Bookshelf: Third Annual Reading Round-Up

Welcome to my third annual reading round-up, my extremely biased list of my favorite books of the year. As I’ve said before, I don’t read the newest books, so if you want reviews of the new bestsellers you’ll have to find someone who gets paid to do that. Here are 25 of my favorite books of the year, plus some bonus ones thrown in there because I’m bad at decisions.

Bragging Rights 2k17:

alexanderhamiltonAlexander Hamilton by Ron Chernow — This may have inspired the musical Hamilton, but unless you really, really aren’t satisfied with the musical and wikipedia, you don’t need to read this. It is very thorough and well-written but it is very long and now I know more about Alexander Hamilton than I ever thought I would.

Non-fiction (misc.):

howtosurviveHow to Survive A Plague by David France — I knew almost nothing about the AIDS crisis going into this book, and it truly didn’t matter. France captures the rising panic in New York’s gay community as AIDS spread and killed more and more gay men, and captures the personalities and contributions of the major players well. Despite knowing how the story (sort of) ends, I was engrossed.

The Empathy Exams by Leslie Jamison — which I talk about here

SunshineState_Large-690x1024Sunshine State by Sarah Gerard — This is a collection of essays about Florida, which sounds boring and myopic at first glance, but soon you realize Gerard isn’t writing about Florida, she’s writing about America, and being a female American, and being human. Also, you learn some truly bizarre facts about that truly bizarre state.


the art of deathThe Art of Death: Writing the Final Story by Edwidge Danticat — This is ostensibly a book about how to write about death, but it is also a memoir of the death of Danticat’s mother, and a close reading of much death-writing in Western literature. It reminded me most of Stephen King’s On Writing. It’s short and fascinating, heartbreaking and hopeful.

onedgeOn Edge: A Journey Through Anxiety by Andrea Petersen — A large part of my year has been devoted to managing my anxiety, and trying to understand what anxiety is and how to move through the world as an anxious person. This book is a hybrid memoir of Petersen’s struggle with anxiety and an examination of anxiety and mental health in America, from scientific research to cultural perceptions. It’s excellent for anyone who suffers from anxiety or loves someone who does.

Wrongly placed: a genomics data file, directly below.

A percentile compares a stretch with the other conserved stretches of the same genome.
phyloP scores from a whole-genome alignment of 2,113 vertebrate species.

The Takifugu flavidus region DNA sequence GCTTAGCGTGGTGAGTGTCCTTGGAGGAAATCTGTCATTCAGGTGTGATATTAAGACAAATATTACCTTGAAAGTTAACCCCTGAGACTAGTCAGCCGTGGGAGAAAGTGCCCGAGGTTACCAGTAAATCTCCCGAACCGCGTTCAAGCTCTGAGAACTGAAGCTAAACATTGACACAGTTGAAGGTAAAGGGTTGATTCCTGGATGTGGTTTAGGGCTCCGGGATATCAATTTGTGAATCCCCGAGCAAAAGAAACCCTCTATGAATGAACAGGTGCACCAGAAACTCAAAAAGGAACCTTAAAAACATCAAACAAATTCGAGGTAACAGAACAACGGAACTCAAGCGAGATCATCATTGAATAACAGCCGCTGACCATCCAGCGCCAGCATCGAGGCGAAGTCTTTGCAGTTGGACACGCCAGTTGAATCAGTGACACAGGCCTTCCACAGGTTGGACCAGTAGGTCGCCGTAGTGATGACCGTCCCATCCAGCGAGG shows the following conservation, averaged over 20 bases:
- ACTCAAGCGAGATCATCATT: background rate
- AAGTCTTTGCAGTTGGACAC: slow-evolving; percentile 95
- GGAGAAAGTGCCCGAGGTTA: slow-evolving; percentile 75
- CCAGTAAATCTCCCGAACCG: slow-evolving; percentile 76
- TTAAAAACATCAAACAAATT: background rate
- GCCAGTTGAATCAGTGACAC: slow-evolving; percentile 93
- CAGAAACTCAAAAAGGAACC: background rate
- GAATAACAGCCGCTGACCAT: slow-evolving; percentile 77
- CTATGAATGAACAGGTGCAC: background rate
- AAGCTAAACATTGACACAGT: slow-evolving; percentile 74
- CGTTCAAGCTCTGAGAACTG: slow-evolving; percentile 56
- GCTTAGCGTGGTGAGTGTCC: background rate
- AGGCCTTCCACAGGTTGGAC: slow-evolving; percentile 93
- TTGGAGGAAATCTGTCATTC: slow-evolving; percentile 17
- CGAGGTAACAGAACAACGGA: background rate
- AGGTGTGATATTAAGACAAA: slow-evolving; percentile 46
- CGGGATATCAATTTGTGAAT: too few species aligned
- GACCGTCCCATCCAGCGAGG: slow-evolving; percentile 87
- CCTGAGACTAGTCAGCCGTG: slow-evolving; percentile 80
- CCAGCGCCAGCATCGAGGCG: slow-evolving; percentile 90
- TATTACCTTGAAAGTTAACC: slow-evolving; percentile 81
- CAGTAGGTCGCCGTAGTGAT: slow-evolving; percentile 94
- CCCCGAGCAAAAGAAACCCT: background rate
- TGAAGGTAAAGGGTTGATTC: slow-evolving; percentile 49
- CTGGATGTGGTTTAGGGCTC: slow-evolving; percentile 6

Honorable mentions: All The Lives I Want by Alana Massey; Too Fat, Too Slutty, Too Loud by Anne Helen Peterson; My Age of Anxiety by Scott Stossel


Abandon Me by Melissa Febos — which I talk about here

Priestdaddy by Patricia Lockwood — which I talk about here

whenwomenwerebirdsWhen Women Were Birds by Terry Tempest Williams — This is short and enchanting. Williams’ mother left her all of her journals, 54 of them, all of which turned out to be blank. Williams explores her mother’s life and death, and what it means to be a woman and have a voice. It’s a quick read, so try and find it at the library.


andyourdaughtersshallAnd Your Daughters Shall Prophesy by Adrian Shirk — I found this at my local bookstore in Seattle and then listened to an interview with the author that sold me on it. Shirk is a millennial exploring the religions of America, which are held up by women who prophesy and testify and break the boundaries imposed on them. Her explorations range from Pentecostal evangelist Aimee Semple McPherson to voodoo priestess Marie Laveau to Southern saint Flannery O’Connor. It is both informative and personal.

heavenscoastHeaven’s Coast by Mark Doty — Read this after you read up on the AIDS crisis, if you don’t know much about it. This memoir is about the death of Doty’s lover from AIDS. It was written in the midst of his death and the aftermath, and Doty makes few concessions to people with little knowledge about the disease. This book is heartbreaking and incredibly beautiful and ultimately hopeful, and I definitely cried my way through it.

Honorable mentions: Hunger by Roxane Gay; Insomniac City by Bill Hayes; The World’s Largest Man by Harrison Scott Key


wehavealwaysWe Have Always Lived in the Castle by Shirley Jackson — This was my year of Shirley Jackson. I read “The Lottery” early in the year because I missed it in high school, and I was hooked. Castle is widely regarded as Jackson’s masterpiece, for good reason. Merricat and Constance Blackwood are two creepy sisters living in a decaying house that you root for in spite of yourself.

deathcomesforDeath Comes for the Archbishop by Willa Cather — If you love classic literature, this is for you. Structured in a series of connected vignettes rather than one long story arc, it’s good for reading in short spurts (if that’s what you need). It is subtle and lyrical, and Cather meditates on faith in beautiful and surprising ways.


itIt by Stephen King — Look, this book is probably twice as long as it needs to be, but I love it anyway. It’s weird and bulky and uneven in places, and there is at least one *ahem* SUPER PROBLEMATIC scene. But if you like being genuinely frightened while reading good writing, this is for you. It’s impossible to find a cheap paperback copy of this right now, so get it from the library if you’re a fast reader.